The future for rare earths - is the ocean the limit?
Published by MAC on 2013-01-14
What's the future for the mining and use of rare earth elements (REEs)?
These are those materials, neither rare nor strictly speaking earthen, considered vital by many electronics manufacturers and purveyors of purportedly "green" power.
However, their extraction is accompanied by significant environmental pollution and health risks posed to mine workers, notably in China, the world's biggest single source of REEs. See: Rare-earth mining in China comes at a heavy cost for local villages
As foretold on MAC last year, the market price for REEs has been falling, and has caused a drop in share value for the largest US producer, Molycorp, which earlier pledged to become an alternative source to China. See: They're not rare and they're not earths - and the scenario is set to change
Now, a new taskforce, sponsored by the US Department of Energy, says it will try to find alternatives to REEs and also spur their recycling.
Not that this has deterred Japan, one of the world's most significant exporters of electronic goods. Some of its scientists have announced that - in just a week's time - they will start exploring for REE's on the ocean floor.
Perhaps they should reflect on the experience of a Japanese scientific experiment, undertaken around three decades ago.
Then, the Japanese government conducted a project to extract uranium from seawater itself.
Technically. the venture was successful, but economically it proved unfeasible, especially when the market price of uranium began to collapse.
Japan to scour the bottom of the Pacific for rare earth deposits
10 January 2013
Scientists from Japan plan to search the floor of the Pacific Ocean for rare earth deposits in bid to reduce the nation's dependence on China for the key industrial materials.
ABC News reports that researchers from the Japan Agency for Marine-Earth Science and Technology will launch a probe on January 21 which will explore the seabed of waters adjacent to Minamitorishima Island, around 2,000 kilometers southeast of Tokyo.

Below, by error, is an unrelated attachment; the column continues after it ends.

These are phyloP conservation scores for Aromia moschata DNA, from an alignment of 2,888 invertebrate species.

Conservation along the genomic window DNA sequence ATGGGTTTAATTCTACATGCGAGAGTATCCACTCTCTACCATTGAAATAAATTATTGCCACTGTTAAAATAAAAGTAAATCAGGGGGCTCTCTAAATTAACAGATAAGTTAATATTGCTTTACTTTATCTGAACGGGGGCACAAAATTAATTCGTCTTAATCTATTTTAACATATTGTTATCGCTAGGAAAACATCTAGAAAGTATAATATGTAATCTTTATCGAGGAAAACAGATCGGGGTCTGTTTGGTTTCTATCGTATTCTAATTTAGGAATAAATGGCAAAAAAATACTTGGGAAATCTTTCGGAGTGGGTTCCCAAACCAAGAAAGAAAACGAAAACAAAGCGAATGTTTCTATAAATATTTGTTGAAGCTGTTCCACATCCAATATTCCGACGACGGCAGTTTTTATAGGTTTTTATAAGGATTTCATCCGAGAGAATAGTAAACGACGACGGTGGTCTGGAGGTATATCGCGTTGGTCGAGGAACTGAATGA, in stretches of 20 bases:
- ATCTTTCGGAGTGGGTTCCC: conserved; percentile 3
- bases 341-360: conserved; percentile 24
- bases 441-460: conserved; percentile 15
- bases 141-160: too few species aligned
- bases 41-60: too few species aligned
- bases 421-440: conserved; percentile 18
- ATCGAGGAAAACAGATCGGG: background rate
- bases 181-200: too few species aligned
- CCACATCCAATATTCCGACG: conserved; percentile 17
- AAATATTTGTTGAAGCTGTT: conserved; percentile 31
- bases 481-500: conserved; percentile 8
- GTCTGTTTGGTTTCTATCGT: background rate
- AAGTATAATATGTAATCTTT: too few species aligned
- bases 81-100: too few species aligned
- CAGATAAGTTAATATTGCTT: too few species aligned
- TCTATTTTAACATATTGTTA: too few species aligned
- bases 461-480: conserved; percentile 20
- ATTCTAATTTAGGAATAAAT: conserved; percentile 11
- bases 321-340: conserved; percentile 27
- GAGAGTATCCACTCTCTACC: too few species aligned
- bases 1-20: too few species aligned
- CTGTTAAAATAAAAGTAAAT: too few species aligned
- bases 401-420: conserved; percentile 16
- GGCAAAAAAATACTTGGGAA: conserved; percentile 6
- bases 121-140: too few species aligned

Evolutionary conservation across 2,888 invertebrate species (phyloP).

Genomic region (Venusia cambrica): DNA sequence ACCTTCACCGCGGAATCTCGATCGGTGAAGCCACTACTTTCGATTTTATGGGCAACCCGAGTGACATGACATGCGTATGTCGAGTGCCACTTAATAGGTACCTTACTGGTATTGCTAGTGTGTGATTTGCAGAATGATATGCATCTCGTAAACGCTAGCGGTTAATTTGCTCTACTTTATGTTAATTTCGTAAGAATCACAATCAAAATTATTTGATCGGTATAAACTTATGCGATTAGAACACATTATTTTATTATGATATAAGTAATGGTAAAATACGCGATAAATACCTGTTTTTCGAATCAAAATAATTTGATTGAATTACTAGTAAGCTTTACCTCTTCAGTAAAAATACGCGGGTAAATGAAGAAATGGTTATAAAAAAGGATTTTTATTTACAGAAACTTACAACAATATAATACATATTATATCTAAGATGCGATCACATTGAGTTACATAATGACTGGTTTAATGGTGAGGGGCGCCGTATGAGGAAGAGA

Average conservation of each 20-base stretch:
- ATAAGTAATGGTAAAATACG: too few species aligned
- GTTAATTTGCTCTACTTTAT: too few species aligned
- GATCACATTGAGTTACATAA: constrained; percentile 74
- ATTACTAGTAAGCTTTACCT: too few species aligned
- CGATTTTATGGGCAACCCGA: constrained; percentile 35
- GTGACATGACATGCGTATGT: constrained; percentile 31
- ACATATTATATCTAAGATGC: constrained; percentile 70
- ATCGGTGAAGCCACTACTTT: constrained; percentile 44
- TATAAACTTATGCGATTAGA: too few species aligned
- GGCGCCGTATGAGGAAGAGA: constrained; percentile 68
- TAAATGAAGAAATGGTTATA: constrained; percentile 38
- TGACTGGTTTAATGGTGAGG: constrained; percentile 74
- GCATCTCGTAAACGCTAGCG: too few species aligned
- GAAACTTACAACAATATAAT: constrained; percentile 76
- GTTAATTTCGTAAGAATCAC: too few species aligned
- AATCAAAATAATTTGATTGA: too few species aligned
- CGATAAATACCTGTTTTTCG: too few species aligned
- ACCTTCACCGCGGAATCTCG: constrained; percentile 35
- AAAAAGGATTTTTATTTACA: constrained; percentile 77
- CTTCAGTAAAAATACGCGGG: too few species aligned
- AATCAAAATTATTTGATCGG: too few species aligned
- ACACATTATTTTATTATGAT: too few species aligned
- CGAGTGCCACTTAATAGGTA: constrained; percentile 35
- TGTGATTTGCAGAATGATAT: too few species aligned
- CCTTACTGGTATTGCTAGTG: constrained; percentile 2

The new study continues the work of an earlier survey conducted by Professor Yashuiro Kato of Tokyo University, who took samples of mud from the area which indicate that there could be around 6.8 million tonnes of rare earth minerals on the seabed.
Japan is eager to obtain an ample and reliable source of rare earth minerals at present, due to the monopoly on supply enjoyed by China and the flaring of tensions between the two nations in the wake of territorial disputes over the Diaoyu/Senkaku Islands in the East China Sea.
While your shares were tanking, Molycorp was funding research to eliminate need for rare earths
10 January 2013
Shares of Molycorp (NYSE:MCP) plunged more than 22% to $8.33 in heavy volumes on Thursday after the rare earth miner served up more bad news to already shell-shocked investors.
The Colorado-based company said 2013 revenue will be lower than previously forecast as rare earth oxide prices continue to spiral downwards.
That would not have surprised anyone following the rare earth industry.
More damaging is the announcement by Molycorp that it is "evaluating its capital needs" and that phase two of production ramp-up at its California mine is on hold until "market demand, product pricing, capital availability, and financial returns justify" it.
Translation: Don't hold your breath for the long-promised output of 40,000 tonnes rare earth equivalent per year.
And don't be surprised if Molycorp comes back to the market looking for more funds to complete the $1.25 billion phase I - a 20,000 tonne run rate - which is already six months behind schedule.
What could not have helped sentiment in the industry either is the announcement just yesterday by the US Dept of Energy and private partners of $120 million to set up the Critical Materials Institute.
A primary mission for the new research institute will be to find alternatives and increase the recycling of rare earths used in green technologies such as wind turbines.
The irony? Molycorp is a sponsor of the program.
Perhaps the miner - and hopefully, eventually shareholders - could still benefit from the research: The institute will also look at ways to make "extraction more commercially viable".
Still, that's cold comfort for punters who picked up MCP for $35.79 in April.